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Traditional water stress evaluation studies in wheat are time consuming and can take up to several months to finish. A rapid phenotypic screening for water stress is important for accommodating time-bound water stress studies such as transient gene silencing studies in wheat. This method explains a procedure to induce water stress in young wheat plants within three weeks.

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Rapid Induction of Water Stress in Wheat

Plant Science > Plant physiology > Abiotic stress
Authors: Harish Manmathan
Harish ManmathanAffiliation: Department of Soil and Crop Sciences, Colorado State University, Fort Collins, CO, USA
Bio-protocol author page: a769
 and Nora L.V. Lapitan
Nora L.V. LapitanAffiliation: Department of Soil and Crop Sciences, Colorado State University, Fort Collins, CO, USA
For correspondence: nora.lapitan@colostate.edu
Bio-protocol author page: a770
Vol 3, Iss 16, 8/20/2013, 2833 views, 0 Q&A, How to cite
DOI: https://doi.org/10.21769/BioProtoc.867

[Abstract] Traditional water stress evaluation studies in wheat are time consuming and can take up to several months to finish. A rapid phenotypic screening for water stress is important for accommodating time-bound water stress studies such as transient gene silencing studies in wheat. This method explains a procedure to induce water stress in young wheat plants within three weeks.

Materials and Reagents

  1. Wheat seeds
  2. Permanent marker pen
  3. Green house handling gloves

Equipment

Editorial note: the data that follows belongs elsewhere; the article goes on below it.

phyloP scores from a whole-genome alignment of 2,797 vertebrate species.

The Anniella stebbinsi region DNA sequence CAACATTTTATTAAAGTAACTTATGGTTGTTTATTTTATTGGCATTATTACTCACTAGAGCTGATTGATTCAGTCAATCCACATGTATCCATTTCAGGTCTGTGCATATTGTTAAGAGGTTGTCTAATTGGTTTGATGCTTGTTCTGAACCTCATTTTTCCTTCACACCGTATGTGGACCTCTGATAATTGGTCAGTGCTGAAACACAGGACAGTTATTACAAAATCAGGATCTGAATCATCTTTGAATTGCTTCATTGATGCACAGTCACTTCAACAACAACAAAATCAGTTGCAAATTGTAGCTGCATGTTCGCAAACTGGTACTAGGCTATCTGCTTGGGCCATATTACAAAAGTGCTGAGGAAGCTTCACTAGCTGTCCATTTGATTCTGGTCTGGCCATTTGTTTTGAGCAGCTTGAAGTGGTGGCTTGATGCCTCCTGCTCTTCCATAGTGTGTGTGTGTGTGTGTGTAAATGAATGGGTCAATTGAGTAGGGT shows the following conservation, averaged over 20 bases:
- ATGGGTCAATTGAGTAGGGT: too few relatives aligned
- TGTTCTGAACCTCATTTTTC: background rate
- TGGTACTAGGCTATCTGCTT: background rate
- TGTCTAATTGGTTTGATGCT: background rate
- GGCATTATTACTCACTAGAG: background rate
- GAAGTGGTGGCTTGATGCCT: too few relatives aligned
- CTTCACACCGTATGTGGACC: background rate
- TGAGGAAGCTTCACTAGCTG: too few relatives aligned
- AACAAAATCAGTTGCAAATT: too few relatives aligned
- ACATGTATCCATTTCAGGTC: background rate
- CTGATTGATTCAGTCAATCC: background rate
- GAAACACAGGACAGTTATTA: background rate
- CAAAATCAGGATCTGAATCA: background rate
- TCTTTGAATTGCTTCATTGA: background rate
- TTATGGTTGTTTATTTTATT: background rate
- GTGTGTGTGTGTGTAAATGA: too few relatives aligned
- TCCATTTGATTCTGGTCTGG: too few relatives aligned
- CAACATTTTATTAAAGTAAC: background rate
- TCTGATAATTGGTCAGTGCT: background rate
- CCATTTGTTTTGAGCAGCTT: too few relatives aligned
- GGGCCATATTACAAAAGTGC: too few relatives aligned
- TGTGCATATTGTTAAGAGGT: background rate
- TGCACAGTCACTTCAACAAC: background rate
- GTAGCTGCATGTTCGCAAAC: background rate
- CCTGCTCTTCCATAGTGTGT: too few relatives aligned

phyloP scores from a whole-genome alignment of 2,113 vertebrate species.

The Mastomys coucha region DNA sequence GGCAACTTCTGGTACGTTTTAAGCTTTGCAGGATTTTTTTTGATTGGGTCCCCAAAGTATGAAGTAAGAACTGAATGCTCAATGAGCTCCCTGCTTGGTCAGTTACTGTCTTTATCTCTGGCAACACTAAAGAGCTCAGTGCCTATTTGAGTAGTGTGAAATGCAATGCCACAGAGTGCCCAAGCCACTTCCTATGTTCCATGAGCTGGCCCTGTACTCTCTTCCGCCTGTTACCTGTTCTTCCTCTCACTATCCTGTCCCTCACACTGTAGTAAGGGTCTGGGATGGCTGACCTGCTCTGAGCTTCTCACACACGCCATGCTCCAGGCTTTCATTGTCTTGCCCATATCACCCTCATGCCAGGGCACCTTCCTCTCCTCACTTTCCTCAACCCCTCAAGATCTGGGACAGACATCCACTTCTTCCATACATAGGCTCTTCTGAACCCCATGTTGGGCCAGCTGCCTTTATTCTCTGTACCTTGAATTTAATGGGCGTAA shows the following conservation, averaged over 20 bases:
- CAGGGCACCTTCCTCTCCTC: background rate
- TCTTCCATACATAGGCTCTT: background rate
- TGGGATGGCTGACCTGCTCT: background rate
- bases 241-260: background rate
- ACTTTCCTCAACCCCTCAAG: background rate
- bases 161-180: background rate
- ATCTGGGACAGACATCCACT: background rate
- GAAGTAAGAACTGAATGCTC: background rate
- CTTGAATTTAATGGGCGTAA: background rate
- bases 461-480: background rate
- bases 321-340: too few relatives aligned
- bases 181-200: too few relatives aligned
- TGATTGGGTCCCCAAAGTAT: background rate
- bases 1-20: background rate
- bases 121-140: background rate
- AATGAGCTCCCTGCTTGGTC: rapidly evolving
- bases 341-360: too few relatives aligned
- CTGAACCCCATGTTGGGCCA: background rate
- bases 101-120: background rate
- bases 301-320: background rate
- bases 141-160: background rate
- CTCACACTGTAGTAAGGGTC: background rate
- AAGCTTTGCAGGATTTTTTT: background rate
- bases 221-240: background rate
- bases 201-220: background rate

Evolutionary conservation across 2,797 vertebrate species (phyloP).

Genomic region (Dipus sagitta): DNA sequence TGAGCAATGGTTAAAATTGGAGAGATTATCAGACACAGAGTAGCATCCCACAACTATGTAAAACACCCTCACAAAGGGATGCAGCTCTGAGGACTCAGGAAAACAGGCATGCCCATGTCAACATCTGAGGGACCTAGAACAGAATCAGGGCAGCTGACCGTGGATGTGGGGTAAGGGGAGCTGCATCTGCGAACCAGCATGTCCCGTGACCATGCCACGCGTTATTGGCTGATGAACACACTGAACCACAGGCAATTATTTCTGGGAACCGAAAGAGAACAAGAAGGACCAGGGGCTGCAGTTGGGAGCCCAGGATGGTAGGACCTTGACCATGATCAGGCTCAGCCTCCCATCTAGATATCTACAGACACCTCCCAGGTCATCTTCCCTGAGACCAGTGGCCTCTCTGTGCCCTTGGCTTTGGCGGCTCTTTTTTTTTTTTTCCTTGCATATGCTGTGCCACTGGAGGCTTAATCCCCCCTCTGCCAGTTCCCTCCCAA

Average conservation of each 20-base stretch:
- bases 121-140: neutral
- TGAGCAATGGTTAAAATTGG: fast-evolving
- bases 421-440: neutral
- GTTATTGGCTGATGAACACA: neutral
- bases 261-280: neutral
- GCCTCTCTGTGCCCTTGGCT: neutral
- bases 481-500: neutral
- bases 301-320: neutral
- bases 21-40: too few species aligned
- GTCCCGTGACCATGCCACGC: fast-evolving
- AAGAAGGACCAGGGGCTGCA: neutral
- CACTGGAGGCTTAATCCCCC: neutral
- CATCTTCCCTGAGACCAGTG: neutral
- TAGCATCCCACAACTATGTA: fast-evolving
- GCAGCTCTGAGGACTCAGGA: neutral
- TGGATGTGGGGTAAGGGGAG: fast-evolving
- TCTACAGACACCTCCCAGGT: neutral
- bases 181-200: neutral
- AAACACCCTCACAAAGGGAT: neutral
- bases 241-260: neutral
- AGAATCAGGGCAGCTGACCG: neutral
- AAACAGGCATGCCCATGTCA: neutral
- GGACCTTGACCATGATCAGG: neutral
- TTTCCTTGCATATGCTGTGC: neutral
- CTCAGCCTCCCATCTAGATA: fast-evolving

1. Plastic pots and potting mixture
  2. Volumetric beaker (500 ml)
  3. Petri dishes (11 cm diameter)
  4. Growth chamber
  5. Light incubators/Green house facility
  6. Weighing scale

Procedure

  1. We have to calculate the field capacity (FC) of the experimental set up to maintain proper water stress. FC is the amount of water in the soil remaining after water is removed by gravity following water saturation. For the purpose of estimating the FC for the experimental set up.
    1. Plastic pots holding 500 g of potting mixture are fully saturated with water, drained by gravity for 3 h and weighed.
    2. These pots are allowed to fully dry over a period of 12 days. These pots are weighed again and the difference in weight constitutes the water held by soil in pot after gravitational drainage. This constitutes the approximation of FC for these pots. An average reading from 10 pots is assumed as the field capacity for this experimental setup (in our case FC was 245 g).
  2. Once we establish the FC for our system, achieving 50% FC is the goal for inducing water stress
    1. 50% FC corresponds to half of the amount of water (measured in weight) for the calculated FC. This FC is achieved in our pots by maintaining the weight of the pots at a level equal to weight of dried down pots (with soil) plus half of the measured FC (measured as weight of water) calculated for these pots. Control plants were kept at 100% FC. In this experiment 100% FC can be achieved by adding the water equal the calculated FC to the dried down pots. All the pots are periodically (twice a day) weighed to maintain the water level (50% FC and 100% FC).
  3. Preparation of wheat plants
    1. Sterilization and germination of wheat seeds: The wheat seeds are placed in petri dishes, covered with disinfecting (5% (w/v) sodium hypochlorite) for 15 min, stirred, drained, and washed four times with sterile deionized water. These seeds are placed on moist filter paper in petri dishes. Store these petri dishes in a dark place (preferably in a growth chamber) with stable room temperature (~25 °C).